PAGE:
5.2.8
ADDRESSING DEW PERIOD, THE MAIN CONSTRAINT TO SUCCESSFUL MYCOHERBICIDES

CF McRAE1,2 and BA AULD1,2

1CRC for Weed Management Systems, Australia;
2Orange Agricultural Institute, Forest Road, Orange, NSW 2800, Australia

Background and objectives
The mycoherbicide approach to biological control of weeds has been seriously researched for more than 20 years [1]. The literature is littered with papers investigating the merits of using a multitude of fungi to control many different weed species, yet to date, precious few mycoherbicides have been commercially released. There are many reasons to explain why mycoherbicides have remained largely experimental [2], but the most common and perhaps the over-riding constraint to the development of mycoherbicides is the dew period requirement of fungi. Frequently, moisture is not available or not available for the required dew period after field application of the fungus. This is particularly true in dryland cropping and grazing areas of Australia. Consequently, potential mycoherbicides fail to cause disease and thus fail to control weeds.

The real challenge, then, in mycoherbicide research and development is to overcome the dew period constraint. Formulation of the mycoherbicide can address this problem (and other handling, storage and application problems). With appropriate formulation it may be possible to deliver the fungus to the weed surface with sufficient water and to retain it for sufficient time to satisfy the dew period requirement of the fungus. The type of formulation varies with the method of application. For a soil-applied mycoherbicide, a granular formulation is most suitable, while a liquid-based formulation is the appropriate means of applying foliar mycoherbicides. In 1997, a project began at the NSW Agriculture's Agricultural Institute, Orange, to devise novel formulation systems for the delivery of pathogens as foliar mycoherbicides. The focus of the research is to find ways of reducing evaporation of the water sprayed onto plants at the time of inoculation and/or to find ways to retain that water on the plant surface for the dew period of the fungus under consideration. The model system for research is Colletotrichum orbiculare as the control agent of Xanthium spinosum. The techniques used by industries that deal in water-based products are under review for possible solutions to the problem. Further, the long-chain alcohols octadecanol and hexadecanol are being examined, because they have been shown to reduce evaporation of water under controlled conditions and have been considered as aids to reduce evaporation from farm dams in Australia [3].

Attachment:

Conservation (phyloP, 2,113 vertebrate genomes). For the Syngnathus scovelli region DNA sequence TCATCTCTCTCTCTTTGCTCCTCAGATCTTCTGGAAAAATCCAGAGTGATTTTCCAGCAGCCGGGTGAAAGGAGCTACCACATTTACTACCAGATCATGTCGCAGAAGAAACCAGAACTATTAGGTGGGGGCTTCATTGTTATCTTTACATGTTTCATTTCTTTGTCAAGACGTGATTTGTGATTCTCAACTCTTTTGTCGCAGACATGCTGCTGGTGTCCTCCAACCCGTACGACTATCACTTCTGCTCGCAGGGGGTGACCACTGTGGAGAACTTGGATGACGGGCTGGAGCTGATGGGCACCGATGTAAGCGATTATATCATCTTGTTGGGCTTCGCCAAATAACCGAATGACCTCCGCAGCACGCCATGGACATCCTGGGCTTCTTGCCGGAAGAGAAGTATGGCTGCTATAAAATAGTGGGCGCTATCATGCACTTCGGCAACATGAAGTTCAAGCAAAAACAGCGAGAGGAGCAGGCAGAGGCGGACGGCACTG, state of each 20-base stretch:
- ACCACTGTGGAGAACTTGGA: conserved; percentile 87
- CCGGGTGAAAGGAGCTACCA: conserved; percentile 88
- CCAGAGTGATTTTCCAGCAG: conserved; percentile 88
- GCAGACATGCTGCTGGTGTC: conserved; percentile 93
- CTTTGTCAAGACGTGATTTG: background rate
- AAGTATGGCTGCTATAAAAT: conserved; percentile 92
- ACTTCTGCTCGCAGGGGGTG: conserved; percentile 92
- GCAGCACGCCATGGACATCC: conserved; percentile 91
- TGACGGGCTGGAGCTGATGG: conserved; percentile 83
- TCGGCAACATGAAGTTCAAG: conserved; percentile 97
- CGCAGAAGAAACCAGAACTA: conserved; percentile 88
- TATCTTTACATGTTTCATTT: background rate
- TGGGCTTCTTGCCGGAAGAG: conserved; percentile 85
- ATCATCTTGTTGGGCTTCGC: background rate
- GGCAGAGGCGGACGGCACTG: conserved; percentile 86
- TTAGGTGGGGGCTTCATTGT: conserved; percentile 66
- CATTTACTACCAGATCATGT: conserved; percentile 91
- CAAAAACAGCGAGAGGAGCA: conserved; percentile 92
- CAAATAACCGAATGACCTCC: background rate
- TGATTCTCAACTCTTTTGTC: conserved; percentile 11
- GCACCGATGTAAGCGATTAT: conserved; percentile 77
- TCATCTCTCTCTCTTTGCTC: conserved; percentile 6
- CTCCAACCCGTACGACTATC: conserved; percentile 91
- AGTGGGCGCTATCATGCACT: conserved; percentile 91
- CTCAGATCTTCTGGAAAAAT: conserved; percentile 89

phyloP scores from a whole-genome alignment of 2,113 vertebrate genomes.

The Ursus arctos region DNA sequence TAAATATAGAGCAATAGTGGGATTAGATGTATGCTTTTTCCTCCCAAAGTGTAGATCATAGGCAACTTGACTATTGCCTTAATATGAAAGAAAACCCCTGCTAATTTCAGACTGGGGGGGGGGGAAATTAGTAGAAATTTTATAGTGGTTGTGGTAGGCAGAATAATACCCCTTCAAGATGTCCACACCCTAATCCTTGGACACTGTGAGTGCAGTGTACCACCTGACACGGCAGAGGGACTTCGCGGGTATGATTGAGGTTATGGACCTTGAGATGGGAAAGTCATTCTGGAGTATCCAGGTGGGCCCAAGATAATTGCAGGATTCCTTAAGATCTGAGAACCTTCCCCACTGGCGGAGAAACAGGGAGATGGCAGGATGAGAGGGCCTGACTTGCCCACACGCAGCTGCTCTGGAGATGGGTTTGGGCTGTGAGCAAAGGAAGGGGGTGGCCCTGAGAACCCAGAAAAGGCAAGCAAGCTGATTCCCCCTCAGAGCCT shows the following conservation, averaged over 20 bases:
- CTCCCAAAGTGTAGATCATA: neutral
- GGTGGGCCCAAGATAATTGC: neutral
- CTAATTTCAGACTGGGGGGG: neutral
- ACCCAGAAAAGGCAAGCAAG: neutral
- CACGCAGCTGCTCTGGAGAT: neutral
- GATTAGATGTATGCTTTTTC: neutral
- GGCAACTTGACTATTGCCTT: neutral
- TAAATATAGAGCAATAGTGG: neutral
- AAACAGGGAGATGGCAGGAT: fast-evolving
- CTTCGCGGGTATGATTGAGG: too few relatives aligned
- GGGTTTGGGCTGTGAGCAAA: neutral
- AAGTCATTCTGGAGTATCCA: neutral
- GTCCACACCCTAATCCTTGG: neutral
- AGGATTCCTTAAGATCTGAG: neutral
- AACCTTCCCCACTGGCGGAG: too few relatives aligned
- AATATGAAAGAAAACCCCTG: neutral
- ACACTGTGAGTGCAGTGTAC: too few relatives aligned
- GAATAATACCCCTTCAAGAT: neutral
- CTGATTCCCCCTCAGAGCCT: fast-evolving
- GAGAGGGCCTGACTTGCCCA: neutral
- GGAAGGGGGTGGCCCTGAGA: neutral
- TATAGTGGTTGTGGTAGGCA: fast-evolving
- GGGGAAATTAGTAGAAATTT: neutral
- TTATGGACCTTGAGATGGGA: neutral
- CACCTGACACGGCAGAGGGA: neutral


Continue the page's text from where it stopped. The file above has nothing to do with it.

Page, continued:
Results and discussion
A toxicity register of surfactants and other adjuvants that could possibly be incorporated in a mycoherbicide formulation has been established. The possible formulants are currently being tested against the germination of C. orbiculare spores as well as the spores of other potential mycoherbicide agents under consideration at Orange: Drechslera avenacea, Rhynchosporium alismatis and Alternaria zinniae.

Both octadecanol and hexadecanol were trialled as aids to reduce evaporation from farm dams in Australia, but were finally abandoned mainly because of the large surface area of water and often windy surface conditions. In miniature these problems are less acute, and preliminary droplet studies have shown that crystal spread monolayers of both compounds slowed the evaporation of droplets containing C. orbiculare and Tween 80. Hexadecanol is being considered in plant trials. Mixtures of polymeric gels also show promise as water-retaining substances, particularly mixtures incorporating xanthan gum.

References
1. Templeton GE, Smith JR Jr, 1977. In Horsfall JG, Cowling EB, eds, Plant Disease, Vol 1. Academic Press, pp. 167-176.
2. Auld BA, Morin L, 1995. Weed Technology 9, 638-652.
3. Barnes GT, 1986. Advances in Colloid and Interface Science 25, 89-200.